What is a well-balanced diet?

Our bodies are made up of what we eat, which means ‘fuelling’ our bodies through a balanced diet is key to protecting us against disease, maintaining a healthy weight and feeling well overall.

However, achieving a healthy, balanced diet can be elusive for many of us.

That’s why by the end of this article you’ll know what foods to put on your plate, and why, so that you can make the necessary changes to make you feel great.

Our bodies require a combination of fats, protein and carbohydrates in order to function properly but it’s the specifics of these that makes all the difference, and we’ll go into each below.


Fats are often given a bad reputation but in fact some fats are actually ‘essential’ for health and wellbeing.

There are two fats which are referred to as essential as they cannot be produced by the body, which means their inclusion in your diet is critical. These essential fats are omega 3 and 6, often found in seeds and their oils. They are key in supporting many of our body’s functions including the nervous system, immune system, cardiovascular system, and ensure healthy looking skin and brain cognition.

These essential fats, however, are easily destroyed in food especially when heating or exposing them to oxygen, this makes it all the more important to have a fresh daily source of them.


Protein is vital for growth and repair in the body. Both the quality and quantity of the protein you eat are equally important. It’s recommended that about 15% (and not more than 20%) of your total calorie intake should be from protein, or around 40 grams a day.

Some of the best quality sources of protein include foods such as eggs, quinoa, soya, meat, fish, beans and lentils. Whilst one of the best sources of protein has previously been meat it’s now recommended that meat intake is limited to three times a week. This isn’t a worry though as there are many good ‘seed’ foods like runner beans, peas, corn or broccoli which provide a good level of protein and act as a suitable alternative to meat for many vegans and vegetarians.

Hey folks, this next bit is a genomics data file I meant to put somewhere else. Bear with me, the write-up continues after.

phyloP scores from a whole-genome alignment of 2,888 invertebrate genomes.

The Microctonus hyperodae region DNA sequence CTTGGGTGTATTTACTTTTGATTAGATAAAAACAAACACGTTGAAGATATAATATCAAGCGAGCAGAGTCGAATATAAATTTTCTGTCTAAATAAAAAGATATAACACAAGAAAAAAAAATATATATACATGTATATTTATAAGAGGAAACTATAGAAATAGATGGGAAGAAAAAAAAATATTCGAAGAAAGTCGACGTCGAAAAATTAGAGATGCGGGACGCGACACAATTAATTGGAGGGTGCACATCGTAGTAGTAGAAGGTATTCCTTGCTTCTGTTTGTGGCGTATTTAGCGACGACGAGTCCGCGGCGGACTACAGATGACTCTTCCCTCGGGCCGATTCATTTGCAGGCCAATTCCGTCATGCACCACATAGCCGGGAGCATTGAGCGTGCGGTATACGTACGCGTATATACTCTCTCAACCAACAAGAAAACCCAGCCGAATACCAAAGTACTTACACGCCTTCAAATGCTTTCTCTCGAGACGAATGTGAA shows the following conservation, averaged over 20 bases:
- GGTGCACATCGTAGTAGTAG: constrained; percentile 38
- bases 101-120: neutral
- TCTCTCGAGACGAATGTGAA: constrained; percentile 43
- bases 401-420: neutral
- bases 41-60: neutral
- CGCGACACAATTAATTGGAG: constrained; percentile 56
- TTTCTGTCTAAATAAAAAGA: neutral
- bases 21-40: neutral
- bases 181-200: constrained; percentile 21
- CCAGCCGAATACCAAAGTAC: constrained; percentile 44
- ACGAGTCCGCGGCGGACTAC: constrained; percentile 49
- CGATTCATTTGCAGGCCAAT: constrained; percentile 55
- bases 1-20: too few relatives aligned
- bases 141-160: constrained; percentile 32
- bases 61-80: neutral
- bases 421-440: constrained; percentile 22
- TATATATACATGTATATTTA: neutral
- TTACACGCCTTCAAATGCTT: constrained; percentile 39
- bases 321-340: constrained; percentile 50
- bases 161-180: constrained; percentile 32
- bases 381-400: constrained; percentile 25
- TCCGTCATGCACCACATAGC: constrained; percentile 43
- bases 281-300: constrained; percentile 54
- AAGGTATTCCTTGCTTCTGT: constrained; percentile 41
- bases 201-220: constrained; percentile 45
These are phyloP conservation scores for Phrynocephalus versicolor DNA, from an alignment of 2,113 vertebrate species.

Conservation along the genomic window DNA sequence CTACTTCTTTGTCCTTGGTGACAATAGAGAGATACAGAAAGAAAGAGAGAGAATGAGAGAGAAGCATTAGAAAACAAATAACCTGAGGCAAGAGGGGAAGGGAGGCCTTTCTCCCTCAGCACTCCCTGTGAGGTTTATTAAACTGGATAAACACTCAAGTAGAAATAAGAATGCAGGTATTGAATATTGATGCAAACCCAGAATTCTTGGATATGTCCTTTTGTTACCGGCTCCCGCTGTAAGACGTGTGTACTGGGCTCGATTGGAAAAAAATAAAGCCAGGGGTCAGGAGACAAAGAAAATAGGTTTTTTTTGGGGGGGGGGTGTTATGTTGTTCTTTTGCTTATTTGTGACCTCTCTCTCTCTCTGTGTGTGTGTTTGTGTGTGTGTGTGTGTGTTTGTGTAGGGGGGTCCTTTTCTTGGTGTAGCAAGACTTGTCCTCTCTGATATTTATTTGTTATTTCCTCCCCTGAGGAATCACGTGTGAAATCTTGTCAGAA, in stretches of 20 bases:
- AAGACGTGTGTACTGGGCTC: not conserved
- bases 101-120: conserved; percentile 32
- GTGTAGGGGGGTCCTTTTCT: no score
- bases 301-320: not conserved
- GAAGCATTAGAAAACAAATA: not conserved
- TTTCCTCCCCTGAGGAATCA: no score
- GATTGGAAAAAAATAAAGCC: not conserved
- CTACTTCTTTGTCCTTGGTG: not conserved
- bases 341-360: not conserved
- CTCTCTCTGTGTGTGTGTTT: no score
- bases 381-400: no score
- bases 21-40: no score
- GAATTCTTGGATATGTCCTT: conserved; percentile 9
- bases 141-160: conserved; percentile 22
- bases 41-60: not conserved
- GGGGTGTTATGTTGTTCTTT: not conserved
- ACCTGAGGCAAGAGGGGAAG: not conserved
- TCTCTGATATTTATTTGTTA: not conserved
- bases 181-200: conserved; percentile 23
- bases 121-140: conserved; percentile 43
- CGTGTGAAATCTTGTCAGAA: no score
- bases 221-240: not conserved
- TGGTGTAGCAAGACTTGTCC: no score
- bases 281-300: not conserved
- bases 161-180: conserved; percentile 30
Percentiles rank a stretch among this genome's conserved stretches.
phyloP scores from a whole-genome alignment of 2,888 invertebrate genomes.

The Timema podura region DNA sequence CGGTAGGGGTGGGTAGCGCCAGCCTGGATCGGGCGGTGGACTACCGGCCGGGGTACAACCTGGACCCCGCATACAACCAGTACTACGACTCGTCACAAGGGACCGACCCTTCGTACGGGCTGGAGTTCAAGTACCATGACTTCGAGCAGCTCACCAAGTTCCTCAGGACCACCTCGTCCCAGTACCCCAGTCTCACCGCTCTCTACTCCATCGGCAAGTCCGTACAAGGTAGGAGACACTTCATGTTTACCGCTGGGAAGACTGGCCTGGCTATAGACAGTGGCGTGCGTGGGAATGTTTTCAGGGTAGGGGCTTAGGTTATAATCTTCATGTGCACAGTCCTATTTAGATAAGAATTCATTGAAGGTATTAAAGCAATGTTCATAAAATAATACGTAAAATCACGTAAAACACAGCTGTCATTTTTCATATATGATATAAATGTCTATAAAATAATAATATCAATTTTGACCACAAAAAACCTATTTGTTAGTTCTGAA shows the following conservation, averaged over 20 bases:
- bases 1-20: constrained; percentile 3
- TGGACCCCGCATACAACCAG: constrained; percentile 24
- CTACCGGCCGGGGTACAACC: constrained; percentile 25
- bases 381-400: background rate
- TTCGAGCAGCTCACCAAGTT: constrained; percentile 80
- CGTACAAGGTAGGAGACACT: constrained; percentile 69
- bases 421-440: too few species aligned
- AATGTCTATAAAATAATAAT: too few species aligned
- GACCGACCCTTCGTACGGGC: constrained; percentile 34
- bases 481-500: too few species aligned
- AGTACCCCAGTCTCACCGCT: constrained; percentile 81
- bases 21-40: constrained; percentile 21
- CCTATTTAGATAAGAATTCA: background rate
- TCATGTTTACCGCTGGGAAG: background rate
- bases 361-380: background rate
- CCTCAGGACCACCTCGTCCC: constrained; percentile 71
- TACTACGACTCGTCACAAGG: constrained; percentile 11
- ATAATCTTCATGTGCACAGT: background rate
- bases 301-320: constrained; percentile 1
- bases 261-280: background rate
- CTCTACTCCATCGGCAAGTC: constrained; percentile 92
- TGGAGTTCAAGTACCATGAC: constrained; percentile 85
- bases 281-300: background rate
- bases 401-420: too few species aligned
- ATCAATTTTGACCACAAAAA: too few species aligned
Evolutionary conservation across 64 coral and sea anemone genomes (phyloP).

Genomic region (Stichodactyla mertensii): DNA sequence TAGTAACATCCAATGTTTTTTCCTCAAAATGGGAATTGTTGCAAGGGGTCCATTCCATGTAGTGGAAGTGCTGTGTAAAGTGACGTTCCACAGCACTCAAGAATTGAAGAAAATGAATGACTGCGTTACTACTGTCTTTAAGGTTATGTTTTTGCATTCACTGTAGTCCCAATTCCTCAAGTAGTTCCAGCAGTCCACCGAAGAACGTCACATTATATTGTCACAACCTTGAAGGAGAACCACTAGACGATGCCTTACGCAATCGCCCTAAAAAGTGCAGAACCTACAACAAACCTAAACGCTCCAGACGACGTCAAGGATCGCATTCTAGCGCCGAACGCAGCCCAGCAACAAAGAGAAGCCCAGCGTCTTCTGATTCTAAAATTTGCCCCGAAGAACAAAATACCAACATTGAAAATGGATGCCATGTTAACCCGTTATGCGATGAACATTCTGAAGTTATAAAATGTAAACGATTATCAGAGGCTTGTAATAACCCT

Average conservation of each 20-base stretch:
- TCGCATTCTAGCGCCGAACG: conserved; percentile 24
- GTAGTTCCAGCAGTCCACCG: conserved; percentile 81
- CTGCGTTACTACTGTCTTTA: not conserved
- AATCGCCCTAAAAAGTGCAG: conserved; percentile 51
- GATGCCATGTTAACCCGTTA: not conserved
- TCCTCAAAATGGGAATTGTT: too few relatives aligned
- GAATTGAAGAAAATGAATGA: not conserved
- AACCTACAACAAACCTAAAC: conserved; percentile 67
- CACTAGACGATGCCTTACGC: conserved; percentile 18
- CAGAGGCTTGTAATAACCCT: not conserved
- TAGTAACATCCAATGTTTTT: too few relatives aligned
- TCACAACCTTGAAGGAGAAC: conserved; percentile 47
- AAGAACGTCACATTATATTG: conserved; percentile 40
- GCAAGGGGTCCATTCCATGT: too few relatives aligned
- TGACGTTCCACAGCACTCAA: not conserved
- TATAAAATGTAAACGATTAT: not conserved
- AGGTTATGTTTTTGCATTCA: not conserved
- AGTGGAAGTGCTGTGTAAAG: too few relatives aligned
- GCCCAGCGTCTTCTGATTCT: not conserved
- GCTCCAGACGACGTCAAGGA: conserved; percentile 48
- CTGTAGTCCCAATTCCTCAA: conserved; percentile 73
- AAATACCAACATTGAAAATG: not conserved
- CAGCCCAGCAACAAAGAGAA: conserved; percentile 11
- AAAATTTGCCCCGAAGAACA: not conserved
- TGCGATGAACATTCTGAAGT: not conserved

Carbohydrate is the body’s main fuel. Eating ‘slow releasing’ low GL (glycaemic load) carbohydrates from things like whole grains, vegetables and fresh fruit helps to balance blood sugar, providing sustained energy levels. In addition, they are also packed with vitamins and minerals, often missing from fast-releasing carbohydrates such as white bread and cakes.

Slow-releasing carbohydrate foods also have their place and should make up about two thirds of what we eat, or around 65 per cent of our total calorie intake.


The ideal intake of fibre is not less than 35 grams a day. It’s easy to get this amount of fibre, by eating whole grains, vegetables, fruit, nuts, seeds, lentils and beans on a daily basis. Fibre helps the body absorb water in the digestive tract making the food contents bulkier and easier to pass through the body.

Fruit and vegetable fibre specifically, helps to slow down how quickly sugar is absorbed into the blood, helping to maintain good energy levels, while cereal fibre is particularly good at preventing constipation and putrefaction of foods, which are underlying causes of many digestive complaints.

In summary

It’s important to get a good balance of all of these foods in your diet each day to help you stay healthy and feel great. It will also result in you consuming a good quantity of the vitamins and minerals you need which are vital for so many processes in the body like making hormones, producing energy and building your bones and teeth.

For more tips to help support your body, and create your own balanced diet read our Top Ten Tips for Perfect Health.

If you’d like a diet, lifestyle and supplement programme that is tailored specifically for you then try our online 100% Health Programme. Simply complete a questionnaire online and you’ll receive the key to your perfect diet. Click here to start.

To find out more about optimum nutrition read The Optimum Nutrition Bible or The Optimum Nutrition Made Easy.